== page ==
Immigration decree of the President of Donald trump has been so clumsy, stressed unfriendly and badly designed that it hid a very inconvenient truth from the eyes of all those who were against it: the US denied many Muslims entry into their territory before the arrival of trump to power.
In your statement that trump spoke out on Sunday evening, January 29, he noted that the selected seven countries — Iran, Iraq, Syria, Libya, Somalia, Sudan and Yemen to match the list of countries contained in the Act on the improvement of the visa waiver program and the prevention of travel of persons linked to terrorism, which was adopted under President Barack Obama. This law, which was not a full ban — one that didn’t put owners grinkart and double citizenship in a very difficult situation on the border, demanded that the inhabitants of these countries having dual citizenship, and all those who attended, received a visa to enter the United States. However, the truth is that these countries were officially identified as potentially dangerous under President Obama, and not at the trump.
Trump criticized for the fact that it is not included in this list of other countries, despite the fact that they, too, are a threat to the United States. For example, Saudi Arabia, whose citizens have committed terrorist acts of 11 September, or Tunisia, which in calculation per capita supplies to Islamic state (a terrorist organization banned in Russia — approx. ed.) more fighters than any other country in the world. However, this practice also existed before the arrival of trump to power. Look at the statistics of failures in the issuance of visitor’s visa. In 2016, the US refused to issue a visitor visa B only 4% of Saudi nationals, while the average for all other countries fall under the visa waiver program, the figure was 31.4 percent. For Tunisia, the failure rate was 16%.
However, overall the statistics of issuing visas for entry into the United States — excluding countries included in the visa waiver program — indicates some bias towards Muslim countries.
Probably, in many ways, this bias against the Muslims due to the comparative poverty of Muslim countries. In the end, when it comes to the rich States of the Persian Gulf, the percentage of refusals of visas is negligible. However, there are a large number of poor countries in Africa and Asia, whose citizens greeted US with more joy than Muslims. The percentage of refusals of visas to citizens of Zimbabwe, East Timor or India remains well below average.
The European Schengen area in its visa policy also demonstrates a similar light bias against the Muslims, but the failure rate is much lower than in the US. As the data show in 2014, the average percentage of refusals in the issuance of Schengen visas to citizens of Muslim countries was 14%, and non-Muslim — 9%.
A fairly high percentage of refusals of visas to citizens of Muslim countries, the US remained more or less stable in the last 10 years, although for some countries this level is slightly fluctuated in both directions. Thus, when President George Bush citizens of Muslim countries were subjected to the same stringent checks as in the Obama administration.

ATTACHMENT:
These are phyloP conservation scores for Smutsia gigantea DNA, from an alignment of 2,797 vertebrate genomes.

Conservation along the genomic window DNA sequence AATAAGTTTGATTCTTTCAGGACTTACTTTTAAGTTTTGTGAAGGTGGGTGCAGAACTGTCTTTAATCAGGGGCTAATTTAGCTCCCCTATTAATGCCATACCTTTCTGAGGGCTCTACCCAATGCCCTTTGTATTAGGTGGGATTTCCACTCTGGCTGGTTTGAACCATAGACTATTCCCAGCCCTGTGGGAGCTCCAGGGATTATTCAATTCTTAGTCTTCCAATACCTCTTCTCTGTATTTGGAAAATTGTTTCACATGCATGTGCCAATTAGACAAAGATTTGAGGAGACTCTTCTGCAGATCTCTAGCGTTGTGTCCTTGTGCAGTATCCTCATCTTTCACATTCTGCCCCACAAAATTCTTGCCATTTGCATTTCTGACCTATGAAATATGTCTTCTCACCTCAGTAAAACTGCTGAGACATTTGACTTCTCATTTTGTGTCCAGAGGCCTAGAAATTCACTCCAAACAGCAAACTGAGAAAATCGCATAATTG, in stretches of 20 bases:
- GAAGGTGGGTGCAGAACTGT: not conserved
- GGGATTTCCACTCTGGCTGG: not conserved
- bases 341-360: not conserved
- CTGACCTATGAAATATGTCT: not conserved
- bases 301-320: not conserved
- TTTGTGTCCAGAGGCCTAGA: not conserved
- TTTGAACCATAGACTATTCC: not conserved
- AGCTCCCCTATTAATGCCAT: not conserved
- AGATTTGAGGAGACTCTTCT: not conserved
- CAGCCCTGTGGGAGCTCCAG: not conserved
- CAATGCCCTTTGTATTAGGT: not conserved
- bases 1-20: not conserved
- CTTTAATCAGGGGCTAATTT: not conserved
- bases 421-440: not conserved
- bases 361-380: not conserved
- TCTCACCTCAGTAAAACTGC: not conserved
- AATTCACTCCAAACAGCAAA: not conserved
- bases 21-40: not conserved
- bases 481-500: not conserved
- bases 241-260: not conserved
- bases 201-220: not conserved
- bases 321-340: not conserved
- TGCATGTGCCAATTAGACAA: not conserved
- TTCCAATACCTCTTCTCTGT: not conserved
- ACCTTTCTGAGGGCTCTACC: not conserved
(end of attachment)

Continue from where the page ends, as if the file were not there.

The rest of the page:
In another part of the Executive order trump introduced a 120-day ban on the resettlement of refugees. But even before the arrival of trump to power Europe took the brunt of the global migration crisis. In 2016, the United States took 84 994 refugee. Only Germany — with a population of only a quarter of the U.S. population — has provided shelter to refugees 246 802.
In a sense, Europe is paying for its policy of greater openness: for the last time at the hands of terrorists in Europe have killed more people than in the US. However, this difference is too small to justify the huge difference in American and European policy in relation to displacement and refugees.
These differences arose long before trump. The scale of the disaster of 11 September may partly explain them, but whatever the reason, the United States is not such an open country, which supporters and opponents of the tramp she is. Those who protest against the decree trump may not even know what kind of reputation the US has earned among those travellers who want to get there. Extremely long waiting periods, the need to drive sometimes hundreds of miles to the Consulate for an interview to get a visa, fingerprinting — which you must once again take to the border — are the norm. Is the norm and refusal to issue visa, the causes of which are never explained: the US reserves the right to refuse any person, which they for some reason do not like, without explaining anything to anyone.
If the trip to the United States is a privilege and if the majority of people on the planet are perceived by employees of American consulates as delivering a lot of inconvenience to the petitioners, then, the decree trump, no matter how arrogant and nasty he was, is just another step along the way. Otherwise, in the face of sharp resistance from the courts, trump would try to fulfill their campaign promises more subtle way, more stringent requirements for applicants for visas and raising the percentage of failures in their results. Then maybe no one will even notice.